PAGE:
In perhaps the most famous and certainly incredible part of Australia, there is an amazing ring road that visits it all.
Along the base of the hypnotising rock of Uluru, the Mala Walk travels from point to point where the early Anangu people reportedly made their mark with art, and thus told their ancestral stories. In caves and the spectacular adjoining Kantju Gorge, circles feature everywhere, symbolising meeting places, campsites or waterholes.
Although the ancients’ experience differs from a modern-day visit to Uluru as muchas night differs from day, the circles remain, with the greatest of these perhaps the 1135-kilometre ring route from Alice Springs, named the Red Centre Way.
Heading out to the West MacDonnell Ranges and their national park lands you right in the middle of such world-famous sights as soaring Standley Chasm, the cool depths of Ellery Creek or the geological wonders of Ormiston Gorge, plus the resort base of Glen Helen.
Looping round from there to Kings Canyon gorge brings you to a breathtaking, ancient landscape and the three-hour Rim Walk across dizzying sandstone cliffs.
Uluru itself is a fantastic area to mix in different circles – so to speak. The Mani-Mani Cultural Theatre is home to the Putitja Dancers, a troupe that dances out the creation stories of Uluru through performance, a 3D holographic show, and appearances at occasions such as the magnificent Sounds of Silence dinners at Ayers Rock Resort.
The resort has no shortage of free activities that immerse the whole family in the Red Centre way of life. The resort’s Circle of Sand is the place to enjoy a Bush Yarn told by an aboriginal storyteller, while a free bush food tour with a local guide brings a whole new range of tastes to your Red Centre experience.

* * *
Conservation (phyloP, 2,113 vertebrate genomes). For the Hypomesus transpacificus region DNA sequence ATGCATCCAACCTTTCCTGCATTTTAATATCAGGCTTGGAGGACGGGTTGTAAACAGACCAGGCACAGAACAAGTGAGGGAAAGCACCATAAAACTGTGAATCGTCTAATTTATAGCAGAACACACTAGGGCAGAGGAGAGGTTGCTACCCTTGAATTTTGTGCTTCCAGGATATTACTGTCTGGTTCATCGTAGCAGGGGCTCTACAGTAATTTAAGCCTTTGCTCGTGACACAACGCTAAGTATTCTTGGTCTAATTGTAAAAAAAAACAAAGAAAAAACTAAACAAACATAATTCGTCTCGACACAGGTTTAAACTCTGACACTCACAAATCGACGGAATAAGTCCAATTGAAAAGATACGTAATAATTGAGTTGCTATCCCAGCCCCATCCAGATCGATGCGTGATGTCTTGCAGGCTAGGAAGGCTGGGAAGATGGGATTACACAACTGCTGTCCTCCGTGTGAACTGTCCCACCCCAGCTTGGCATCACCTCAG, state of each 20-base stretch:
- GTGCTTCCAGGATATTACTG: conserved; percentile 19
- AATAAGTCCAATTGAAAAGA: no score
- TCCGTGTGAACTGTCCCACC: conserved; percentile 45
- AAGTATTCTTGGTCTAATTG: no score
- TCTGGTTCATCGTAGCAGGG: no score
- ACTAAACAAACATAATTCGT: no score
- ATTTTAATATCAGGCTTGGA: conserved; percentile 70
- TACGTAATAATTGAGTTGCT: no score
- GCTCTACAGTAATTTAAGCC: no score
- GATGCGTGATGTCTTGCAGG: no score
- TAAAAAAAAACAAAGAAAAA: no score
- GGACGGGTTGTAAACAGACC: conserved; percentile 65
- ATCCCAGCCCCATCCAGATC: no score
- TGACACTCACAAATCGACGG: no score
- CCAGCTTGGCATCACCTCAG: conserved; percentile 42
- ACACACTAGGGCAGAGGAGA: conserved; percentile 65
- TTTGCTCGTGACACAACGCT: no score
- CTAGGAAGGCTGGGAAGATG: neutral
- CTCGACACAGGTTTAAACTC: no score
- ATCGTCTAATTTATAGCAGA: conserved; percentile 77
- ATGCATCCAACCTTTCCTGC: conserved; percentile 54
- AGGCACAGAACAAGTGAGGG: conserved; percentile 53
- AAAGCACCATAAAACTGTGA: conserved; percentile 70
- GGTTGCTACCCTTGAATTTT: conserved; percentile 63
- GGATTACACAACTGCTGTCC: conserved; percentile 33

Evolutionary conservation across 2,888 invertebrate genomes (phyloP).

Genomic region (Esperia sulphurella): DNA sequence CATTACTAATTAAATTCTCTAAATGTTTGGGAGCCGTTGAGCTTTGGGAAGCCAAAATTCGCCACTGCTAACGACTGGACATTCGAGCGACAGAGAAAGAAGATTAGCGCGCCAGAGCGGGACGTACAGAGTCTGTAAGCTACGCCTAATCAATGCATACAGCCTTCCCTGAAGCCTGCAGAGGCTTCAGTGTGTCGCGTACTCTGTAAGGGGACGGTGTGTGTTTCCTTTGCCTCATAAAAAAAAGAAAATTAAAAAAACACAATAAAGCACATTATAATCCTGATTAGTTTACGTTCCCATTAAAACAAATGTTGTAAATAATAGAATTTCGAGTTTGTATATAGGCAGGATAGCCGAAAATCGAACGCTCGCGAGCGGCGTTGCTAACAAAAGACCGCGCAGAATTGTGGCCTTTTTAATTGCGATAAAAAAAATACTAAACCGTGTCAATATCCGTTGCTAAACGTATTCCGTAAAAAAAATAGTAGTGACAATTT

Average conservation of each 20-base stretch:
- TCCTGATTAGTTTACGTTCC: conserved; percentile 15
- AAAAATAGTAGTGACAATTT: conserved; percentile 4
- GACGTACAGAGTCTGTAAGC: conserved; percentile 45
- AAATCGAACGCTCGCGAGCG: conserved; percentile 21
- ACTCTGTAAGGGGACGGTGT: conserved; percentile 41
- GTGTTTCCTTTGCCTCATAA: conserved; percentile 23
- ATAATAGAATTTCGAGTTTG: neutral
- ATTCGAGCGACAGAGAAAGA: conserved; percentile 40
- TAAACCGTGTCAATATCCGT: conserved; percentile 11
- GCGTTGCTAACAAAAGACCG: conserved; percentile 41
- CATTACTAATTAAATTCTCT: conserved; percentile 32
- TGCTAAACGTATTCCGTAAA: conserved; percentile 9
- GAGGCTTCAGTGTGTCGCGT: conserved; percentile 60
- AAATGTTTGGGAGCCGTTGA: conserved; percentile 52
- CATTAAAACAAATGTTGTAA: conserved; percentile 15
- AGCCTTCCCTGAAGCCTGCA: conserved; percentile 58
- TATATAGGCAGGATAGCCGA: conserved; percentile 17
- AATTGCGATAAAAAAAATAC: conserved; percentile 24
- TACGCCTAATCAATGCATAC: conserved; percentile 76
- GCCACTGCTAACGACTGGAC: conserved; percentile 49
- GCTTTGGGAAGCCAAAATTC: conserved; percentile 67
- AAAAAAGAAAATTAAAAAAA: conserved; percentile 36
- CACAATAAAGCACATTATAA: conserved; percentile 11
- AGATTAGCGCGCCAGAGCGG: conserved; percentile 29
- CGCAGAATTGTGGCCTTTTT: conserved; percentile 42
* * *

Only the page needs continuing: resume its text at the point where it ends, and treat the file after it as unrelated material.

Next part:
The aforementioned ranger-guided Mala Walk is free, but those who prefer two wheels to two feet can also cycle around Uluru’s base.
You’ll find more information on these activities at the Uluru-Kata Tjuta Cultural Centre, a destination in itself to learn about traditional law, pick up maps, or even join an art workshop and tell your own story.
As you circle back toward the Alice via Kata Tjuta (with its incredible Valley of the Winds walk, Curtin Springs Station and its salt lakes, and the almost alien colours of the sandstone bluffs in Rainbow Valley), you are certain to gather enough stories to ensure this is a drive worth saving up for.
Matt Hayden’s must-do family highlights
1. Ride a camel through the desert at sunset for stunning views of Uluru.
2. Visit the Alice Springs Desert Park to get up close with Central Australia’s fascinating wildlife.
3. Cycle around the base of Uluru with your kids, to take in its enormity.
4. Do the Rim Walk at Kings Canyon for unforgettable sights of ancient beauty.
5. Learn how other kids learn in remote places at the Alice Springs School of the Air Visitor Centre.
For more information and for special deals for your driving holiday in the NT, visit: northernterritory.com/drive